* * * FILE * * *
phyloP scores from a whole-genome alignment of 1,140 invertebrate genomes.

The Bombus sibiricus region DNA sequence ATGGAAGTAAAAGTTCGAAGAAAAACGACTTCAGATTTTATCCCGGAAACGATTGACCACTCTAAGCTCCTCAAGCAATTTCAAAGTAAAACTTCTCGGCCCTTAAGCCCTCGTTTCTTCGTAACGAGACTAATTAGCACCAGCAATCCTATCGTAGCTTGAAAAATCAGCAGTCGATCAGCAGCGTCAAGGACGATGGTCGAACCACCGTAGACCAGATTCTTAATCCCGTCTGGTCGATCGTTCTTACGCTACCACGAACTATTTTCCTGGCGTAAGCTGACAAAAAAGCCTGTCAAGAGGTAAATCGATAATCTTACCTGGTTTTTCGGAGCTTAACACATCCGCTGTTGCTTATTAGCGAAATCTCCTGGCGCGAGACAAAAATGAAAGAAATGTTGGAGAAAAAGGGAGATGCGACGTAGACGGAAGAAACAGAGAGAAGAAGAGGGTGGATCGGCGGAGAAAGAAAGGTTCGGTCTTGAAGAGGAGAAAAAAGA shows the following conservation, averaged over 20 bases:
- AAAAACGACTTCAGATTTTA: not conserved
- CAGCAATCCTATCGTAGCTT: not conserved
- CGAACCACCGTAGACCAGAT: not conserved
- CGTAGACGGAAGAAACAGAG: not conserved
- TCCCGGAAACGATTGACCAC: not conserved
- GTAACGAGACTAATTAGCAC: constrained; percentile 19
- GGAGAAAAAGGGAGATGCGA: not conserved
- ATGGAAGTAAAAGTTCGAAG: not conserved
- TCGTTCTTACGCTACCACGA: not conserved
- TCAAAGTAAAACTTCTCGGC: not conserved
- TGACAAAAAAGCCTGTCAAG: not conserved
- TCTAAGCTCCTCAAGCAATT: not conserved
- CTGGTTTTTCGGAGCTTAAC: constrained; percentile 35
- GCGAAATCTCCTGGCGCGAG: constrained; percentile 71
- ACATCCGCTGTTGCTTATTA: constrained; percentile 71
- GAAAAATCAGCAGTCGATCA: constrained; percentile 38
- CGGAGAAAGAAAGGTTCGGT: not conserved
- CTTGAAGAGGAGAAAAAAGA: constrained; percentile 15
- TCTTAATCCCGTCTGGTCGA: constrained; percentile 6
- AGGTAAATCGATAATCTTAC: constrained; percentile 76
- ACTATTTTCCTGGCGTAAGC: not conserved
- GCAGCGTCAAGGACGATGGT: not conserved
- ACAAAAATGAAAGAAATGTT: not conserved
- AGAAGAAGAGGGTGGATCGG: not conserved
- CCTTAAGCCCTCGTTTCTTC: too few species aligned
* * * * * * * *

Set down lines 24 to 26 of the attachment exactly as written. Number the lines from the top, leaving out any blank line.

- GCAGCGTCAAGGACGATGGT: not conserved
- ACAAAAATGAAAGAAATGTT: not conserved
- AGAAGAAGAGGGTGGATCGG: not conserved